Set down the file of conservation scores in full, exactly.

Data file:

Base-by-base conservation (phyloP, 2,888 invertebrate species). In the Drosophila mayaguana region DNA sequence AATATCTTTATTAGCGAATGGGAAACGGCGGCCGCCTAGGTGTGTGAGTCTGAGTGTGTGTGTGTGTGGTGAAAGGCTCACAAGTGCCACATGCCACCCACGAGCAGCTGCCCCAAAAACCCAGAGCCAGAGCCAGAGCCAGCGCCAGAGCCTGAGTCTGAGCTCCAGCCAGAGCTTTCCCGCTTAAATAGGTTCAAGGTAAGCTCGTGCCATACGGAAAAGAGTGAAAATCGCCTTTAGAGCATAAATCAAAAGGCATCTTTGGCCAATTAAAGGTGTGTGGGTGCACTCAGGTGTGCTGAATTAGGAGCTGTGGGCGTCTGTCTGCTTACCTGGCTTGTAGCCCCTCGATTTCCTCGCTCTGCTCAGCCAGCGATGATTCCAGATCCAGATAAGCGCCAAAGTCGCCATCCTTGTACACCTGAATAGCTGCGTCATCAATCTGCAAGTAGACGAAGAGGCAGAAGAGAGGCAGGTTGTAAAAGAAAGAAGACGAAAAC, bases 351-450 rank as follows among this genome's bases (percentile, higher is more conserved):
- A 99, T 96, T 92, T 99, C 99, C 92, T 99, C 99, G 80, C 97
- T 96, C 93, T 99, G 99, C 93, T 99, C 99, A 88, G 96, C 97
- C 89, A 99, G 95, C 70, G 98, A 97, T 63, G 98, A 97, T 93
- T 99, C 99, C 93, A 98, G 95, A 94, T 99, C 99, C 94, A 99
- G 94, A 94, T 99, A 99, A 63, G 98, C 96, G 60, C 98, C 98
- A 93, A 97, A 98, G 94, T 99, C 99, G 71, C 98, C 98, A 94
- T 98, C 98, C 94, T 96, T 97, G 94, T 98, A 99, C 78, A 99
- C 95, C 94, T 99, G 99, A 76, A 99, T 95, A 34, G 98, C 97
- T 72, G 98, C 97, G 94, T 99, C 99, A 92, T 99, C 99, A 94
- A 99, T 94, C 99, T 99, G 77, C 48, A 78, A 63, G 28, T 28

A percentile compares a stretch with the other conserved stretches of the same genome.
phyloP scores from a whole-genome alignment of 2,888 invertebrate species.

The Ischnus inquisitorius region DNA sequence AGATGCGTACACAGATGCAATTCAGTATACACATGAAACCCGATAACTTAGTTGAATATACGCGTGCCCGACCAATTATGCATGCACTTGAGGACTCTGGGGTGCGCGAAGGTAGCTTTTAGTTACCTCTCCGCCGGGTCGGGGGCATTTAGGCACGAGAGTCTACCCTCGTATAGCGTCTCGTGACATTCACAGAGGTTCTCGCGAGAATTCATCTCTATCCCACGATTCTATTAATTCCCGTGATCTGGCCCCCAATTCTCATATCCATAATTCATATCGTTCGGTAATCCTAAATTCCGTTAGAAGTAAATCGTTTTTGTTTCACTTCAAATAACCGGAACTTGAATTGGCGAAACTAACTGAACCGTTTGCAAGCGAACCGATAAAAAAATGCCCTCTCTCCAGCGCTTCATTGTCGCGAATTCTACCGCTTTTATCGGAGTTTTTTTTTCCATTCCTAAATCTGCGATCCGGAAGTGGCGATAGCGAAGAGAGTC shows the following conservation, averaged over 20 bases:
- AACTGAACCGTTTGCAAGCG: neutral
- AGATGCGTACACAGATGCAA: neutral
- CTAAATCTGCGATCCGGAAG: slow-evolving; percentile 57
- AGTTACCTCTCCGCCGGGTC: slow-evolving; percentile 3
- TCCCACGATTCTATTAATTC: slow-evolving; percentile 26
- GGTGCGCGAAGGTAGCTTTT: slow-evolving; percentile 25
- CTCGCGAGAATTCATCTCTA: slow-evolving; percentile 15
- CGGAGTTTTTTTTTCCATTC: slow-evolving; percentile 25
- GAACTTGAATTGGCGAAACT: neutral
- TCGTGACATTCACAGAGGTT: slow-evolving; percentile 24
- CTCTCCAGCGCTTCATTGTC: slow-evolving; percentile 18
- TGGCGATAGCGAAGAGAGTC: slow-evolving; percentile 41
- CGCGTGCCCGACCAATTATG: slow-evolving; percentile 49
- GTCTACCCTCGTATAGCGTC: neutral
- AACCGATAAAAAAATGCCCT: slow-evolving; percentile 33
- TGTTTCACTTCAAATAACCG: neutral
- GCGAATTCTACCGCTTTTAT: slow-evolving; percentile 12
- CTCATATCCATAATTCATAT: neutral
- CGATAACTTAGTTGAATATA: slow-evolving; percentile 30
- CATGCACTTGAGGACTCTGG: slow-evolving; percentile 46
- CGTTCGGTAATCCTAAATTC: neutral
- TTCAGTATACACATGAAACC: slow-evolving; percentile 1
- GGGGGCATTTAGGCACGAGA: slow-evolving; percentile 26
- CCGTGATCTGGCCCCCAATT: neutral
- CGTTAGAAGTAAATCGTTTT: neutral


Base-by-base conservation (phyloP, 2,888 invertebrate species). In the Drosophila mayaguana region DNA sequence AATATCTTTATTAGCGAATGGGAAACGGCGGCCGCCTAGGTGTGTGAGTCTGAGTGTGTGTGTGTGTGGTGAAAGGCTCACAAGTGCCACATGCCACCCACGAGCAGCTGCCCCAAAAACCCAGAGCCAGAGCCAGAGCCAGCGCCAGAGCCTGAGTCTGAGCTCCAGCCAGAGCTTTCCCGCTTAAATAGGTTCAAGGTAAGCTCGTGCCATACGGAAAAGAGTGAAAATCGCCTTTAGAGCATAAATCAAAAGGCATCTTTGGCCAATTAAAGGTGTGTGGGTGCACTCAGGTGTGCTGAATTAGGAGCTGTGGGCGTCTGTCTGCTTACCTGGCTTGTAGCCCCTCGATTTCCTCGCTCTGCTCAGCCAGCGATGATTCCAGATCCAGATAAGCGCCAAAGTCGCCATCCTTGTACACCTGAATAGCTGCGTCATCAATCTGCAAGTAGACGAAGAGGCAGAAGAGAGGCAGGTTGTAAAAGAAAGAAGACGAAAAC, bases 351-450 rank as follows among this genome's bases (percentile, higher is more conserved):
- A 99, T 96, T 92, T 99, C 99, C 92, T 99, C 99, G 80, C 97
- T 96, C 93, T 99, G 99, C 93, T 99, C 99, A 88, G 96, C 97
- C 89, A 99, G 95, C 70, G 98, A 97, T 63, G 98, A 97, T 93
- T 99, C 99, C 93, A 98, G 95, A 94, T 99, C 99, C 94, A 99
- G 94, A 94, T 99, A 99, A 63, G 98, C 96, G 60, C 98, C 98
- A 93, A 97, A 98, G 94, T 99, C 99, G 71, C 98, C 98, A 94
- T 98, C 98, C 94, T 96, T 97, G 94, T 98, A 99, C 78, A 99
- C 95, C 94, T 99, G 99, A 76, A 99, T 95, A 34, G 98, C 97
- T 72, G 98, C 97, G 94, T 99, C 99, A 92, T 99, C 99, A 94
- A 99, T 94, C 99, T 99, G 77, C 48, A 78, A 63, G 28, T 28

A percentile compares a stretch with the other conserved stretches of the same genome.
phyloP scores from a whole-genome alignment of 2,888 invertebrate species.

The Ischnus inquisitorius region DNA sequence AGATGCGTACACAGATGCAATTCAGTATACACATGAAACCCGATAACTTAGTTGAATATACGCGTGCCCGACCAATTATGCATGCACTTGAGGACTCTGGGGTGCGCGAAGGTAGCTTTTAGTTACCTCTCCGCCGGGTCGGGGGCATTTAGGCACGAGAGTCTACCCTCGTATAGCGTCTCGTGACATTCACAGAGGTTCTCGCGAGAATTCATCTCTATCCCACGATTCTATTAATTCCCGTGATCTGGCCCCCAATTCTCATATCCATAATTCATATCGTTCGGTAATCCTAAATTCCGTTAGAAGTAAATCGTTTTTGTTTCACTTCAAATAACCGGAACTTGAATTGGCGAAACTAACTGAACCGTTTGCAAGCGAACCGATAAAAAAATGCCCTCTCTCCAGCGCTTCATTGTCGCGAATTCTACCGCTTTTATCGGAGTTTTTTTTTCCATTCCTAAATCTGCGATCCGGAAGTGGCGATAGCGAAGAGAGTC shows the following conservation, averaged over 20 bases:
- AACTGAACCGTTTGCAAGCG: neutral
- AGATGCGTACACAGATGCAA: neutral
- CTAAATCTGCGATCCGGAAG: slow-evolving; percentile 57
- AGTTACCTCTCCGCCGGGTC: slow-evolving; percentile 3
- TCCCACGATTCTATTAATTC: slow-evolving; percentile 26
- GGTGCGCGAAGGTAGCTTTT: slow-evolving; percentile 25
- CTCGCGAGAATTCATCTCTA: slow-evolving; percentile 15
- CGGAGTTTTTTTTTCCATTC: slow-evolving; percentile 25
- GAACTTGAATTGGCGAAACT: neutral
- TCGTGACATTCACAGAGGTT: slow-evolving; percentile 24
- CTCTCCAGCGCTTCATTGTC: slow-evolving; percentile 18
- TGGCGATAGCGAAGAGAGTC: slow-evolving; percentile 41
- CGCGTGCCCGACCAATTATG: slow-evolving; percentile 49
- GTCTACCCTCGTATAGCGTC: neutral
- AACCGATAAAAAAATGCCCT: slow-evolving; percentile 33
- TGTTTCACTTCAAATAACCG: neutral
- GCGAATTCTACCGCTTTTAT: slow-evolving; percentile 12
- CTCATATCCATAATTCATAT: neutral
- CGATAACTTAGTTGAATATA: slow-evolving; percentile 30
- CATGCACTTGAGGACTCTGG: slow-evolving; percentile 46
- CGTTCGGTAATCCTAAATTC: neutral
- TTCAGTATACACATGAAACC: slow-evolving; percentile 1
- GGGGGCATTTAGGCACGAGA: slow-evolving; percentile 26
- CCGTGATCTGGCCCCCAATT: neutral
- CGTTAGAAGTAAATCGTTTT: neutral